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McKinney, Texas
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Apple Machine Learning Journal on How ‘Hey Siri’ Works

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Deep dive into how “Hey Siri” actually works. I’m really enjoying these layman’s explanations of how these things work. The Machine Learning Journal is the new “open” Apple at its best.

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jkevmoses
302 days ago
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Yeah! The layman's explanation that includes layman gems like:

"The “Hey Siri” detector uses a Deep Neural Network (DNN) to convert the acoustic pattern of your voice at each instant into a probability distribution over speech sounds."

Very layman-like layman-ness.
McKinney, Texas
internetionals
301 days ago
Explaining something in laymens terms doesn't necessarily mean that you shouldn't call something by its proper name. But I agree that it's not really laymen's terms. If you know a few basics than its a very approachable article.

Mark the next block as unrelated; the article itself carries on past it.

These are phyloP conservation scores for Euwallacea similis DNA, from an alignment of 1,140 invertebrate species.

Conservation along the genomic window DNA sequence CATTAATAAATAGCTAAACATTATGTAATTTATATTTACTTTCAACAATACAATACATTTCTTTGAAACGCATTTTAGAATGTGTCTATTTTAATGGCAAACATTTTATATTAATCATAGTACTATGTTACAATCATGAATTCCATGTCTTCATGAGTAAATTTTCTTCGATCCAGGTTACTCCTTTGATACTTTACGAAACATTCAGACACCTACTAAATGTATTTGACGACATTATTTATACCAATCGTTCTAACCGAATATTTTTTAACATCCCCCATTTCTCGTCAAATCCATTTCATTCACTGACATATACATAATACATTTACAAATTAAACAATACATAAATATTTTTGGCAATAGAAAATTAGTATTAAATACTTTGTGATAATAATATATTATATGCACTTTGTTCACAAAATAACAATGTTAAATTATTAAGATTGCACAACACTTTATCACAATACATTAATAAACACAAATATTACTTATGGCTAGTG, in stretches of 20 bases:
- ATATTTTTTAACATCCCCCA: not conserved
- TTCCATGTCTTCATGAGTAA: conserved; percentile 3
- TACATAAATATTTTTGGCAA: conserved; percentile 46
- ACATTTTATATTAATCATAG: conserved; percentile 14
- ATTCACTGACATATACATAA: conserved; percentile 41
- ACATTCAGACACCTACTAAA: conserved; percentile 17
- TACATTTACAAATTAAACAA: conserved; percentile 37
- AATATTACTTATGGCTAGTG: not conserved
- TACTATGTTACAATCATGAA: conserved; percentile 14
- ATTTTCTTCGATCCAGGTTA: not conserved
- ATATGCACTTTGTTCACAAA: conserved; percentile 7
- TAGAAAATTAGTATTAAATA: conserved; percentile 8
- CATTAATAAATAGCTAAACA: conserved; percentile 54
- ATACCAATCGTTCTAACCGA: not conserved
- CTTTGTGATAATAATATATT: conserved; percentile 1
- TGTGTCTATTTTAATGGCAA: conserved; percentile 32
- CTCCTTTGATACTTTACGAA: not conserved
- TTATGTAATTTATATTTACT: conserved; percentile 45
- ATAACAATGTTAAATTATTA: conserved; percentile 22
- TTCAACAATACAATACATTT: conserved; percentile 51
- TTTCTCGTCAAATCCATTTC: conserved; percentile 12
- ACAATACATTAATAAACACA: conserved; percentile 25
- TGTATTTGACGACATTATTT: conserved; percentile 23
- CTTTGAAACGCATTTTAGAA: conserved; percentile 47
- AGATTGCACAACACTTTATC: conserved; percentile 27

jkevmoses
301 days ago
Agreed. I just thought Gruber's comment was somewhat amusing at first glance and my snarkiness got the best of me :)
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Things More Heavily Regulated Than Buying a Gun in the United States

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I can’t even today.

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jkevmoses
318 days ago
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That list is not true. Just more muddying of the waters such that real change will never happen as both sides try to score points against the other rather than talking using real facts. Sigh.
McKinney, Texas
Cacotopos
317 days ago
Fair comment, but McSweeny's is a comedy site, so don't take it too seriously.
jkevmoses
317 days ago
Agreed. It's just dis-heartening to see all the people talking past each other. Unfortunately I am guilty of that at times too.